Today marks the 75th anniversary of George Gershwin’s death. Some of his most memorable compositions include Rhapsody in Blue, An American in Paris, and Porgy and Bess. Below is an excerpt from Robin Thompson’s book The Gershwins’ Porgy and Bess:
The opera Porgy and Bess would prove to be unique in an even greater way. The period of its creation and its subsequent performance history have been unlike that of any other American opera. As far as George Gershwin was concerned, Porgy and Bess was an opera composed in the operatic tradition, rather than in the musical-comedy idiom of the mid-1930s. Like the book and play, it would break its
own share of boundaries. Certainly, it would contradict the public’s perception of what constituted opera at the time of its New York opening. Porgy and Bess examined American themes rather than those of European history, mythology, or Roman and Greek literature.
It had the structure of opera, built from its customary musical forms of arias, duets, trios, choral ensembles, orchestral interludes and the like, but it was to be composed using the American musical idioms of jazz, “Negro” spirituals, and American popular song. “If I am successful,” Gershwin wrote to a friend, “it will resemble a combination of the drama and romance of Carmen and the beauty of Meistersinger, if you can imagine that.”
However, from its glittering opening on October 10, 1935, at Broadway’s Alvin Theatre and for some years to come, the power to “imagine that” was somewhat lacking. Critics and audiences stationed themselves on either side of the great genre divide. If Porgy and Bess was an opera, then what was it doing in a Broadway theater? Since Gershwin himself called the solo musical numbers “songs” rather than “arias,” didn’t he mean us to understand the piece as a musical? Could American vernacular music really support the dramatic weight of larger-then-life operatic subject,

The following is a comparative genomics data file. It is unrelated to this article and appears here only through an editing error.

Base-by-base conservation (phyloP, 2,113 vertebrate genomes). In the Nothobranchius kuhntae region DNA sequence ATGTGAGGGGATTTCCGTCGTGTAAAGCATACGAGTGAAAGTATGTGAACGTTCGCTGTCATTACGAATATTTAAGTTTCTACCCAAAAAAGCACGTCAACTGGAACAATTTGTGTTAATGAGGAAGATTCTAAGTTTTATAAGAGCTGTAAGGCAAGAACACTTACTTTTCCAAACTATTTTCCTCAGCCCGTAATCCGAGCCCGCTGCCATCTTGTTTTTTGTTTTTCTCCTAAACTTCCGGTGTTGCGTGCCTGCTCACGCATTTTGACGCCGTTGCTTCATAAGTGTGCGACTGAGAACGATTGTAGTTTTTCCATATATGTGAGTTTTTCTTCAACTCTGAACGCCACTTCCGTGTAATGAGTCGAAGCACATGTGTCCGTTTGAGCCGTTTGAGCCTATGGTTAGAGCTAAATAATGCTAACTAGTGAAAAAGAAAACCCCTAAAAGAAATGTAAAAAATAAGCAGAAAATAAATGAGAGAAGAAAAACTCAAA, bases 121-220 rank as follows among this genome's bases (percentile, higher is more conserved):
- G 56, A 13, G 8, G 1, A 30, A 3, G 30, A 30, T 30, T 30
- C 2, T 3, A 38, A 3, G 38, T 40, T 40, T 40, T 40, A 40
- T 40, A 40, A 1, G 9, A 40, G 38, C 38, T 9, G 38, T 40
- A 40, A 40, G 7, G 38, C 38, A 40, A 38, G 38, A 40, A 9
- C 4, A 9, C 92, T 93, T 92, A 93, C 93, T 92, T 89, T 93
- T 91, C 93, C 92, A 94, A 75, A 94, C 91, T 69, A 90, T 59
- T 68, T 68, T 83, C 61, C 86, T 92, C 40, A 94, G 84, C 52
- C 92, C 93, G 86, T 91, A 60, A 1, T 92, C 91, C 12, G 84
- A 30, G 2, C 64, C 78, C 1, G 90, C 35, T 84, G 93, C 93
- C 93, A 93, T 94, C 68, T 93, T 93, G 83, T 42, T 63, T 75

and so forth. Porgy was confusing in a few ways. More than anything else it was confusing in its newness. Initially, Porgy and Bess did not have the long and successful run that its creators, producers, and cast had hoped for. However, it was far from a failure. Within a few short years, Gershwin’s mix of traditional operatic form with American vernacular music came to be recognized as one of the work’s principal glories rather than its central failing. Few now question the ultimate success of Gershwin’s efforts.
The Gershwin’s Porgy and Bess by Robin Thompson (Amadeus Press)
In this lavishly illustrated 75th anniversary volume, created with the participation of the Gershwin estate, opera producer and author Robin Thompson recounts the history of Porgy and Bess as he looks at the various interpretations of the work and the many layers of meaning to be found in the story of the crippled Porgy, the conflicted and vulnerable Bess, the dope peddler Sportin’ Life, and the other residents of Catfish Row.
Packed with unique, rarely seen archival photographs and documents associated with the production, Porgy and Bess commemorates this uniquely American blending of musical, ethnic, and creative styles and the people, the performers, and the times that produced it.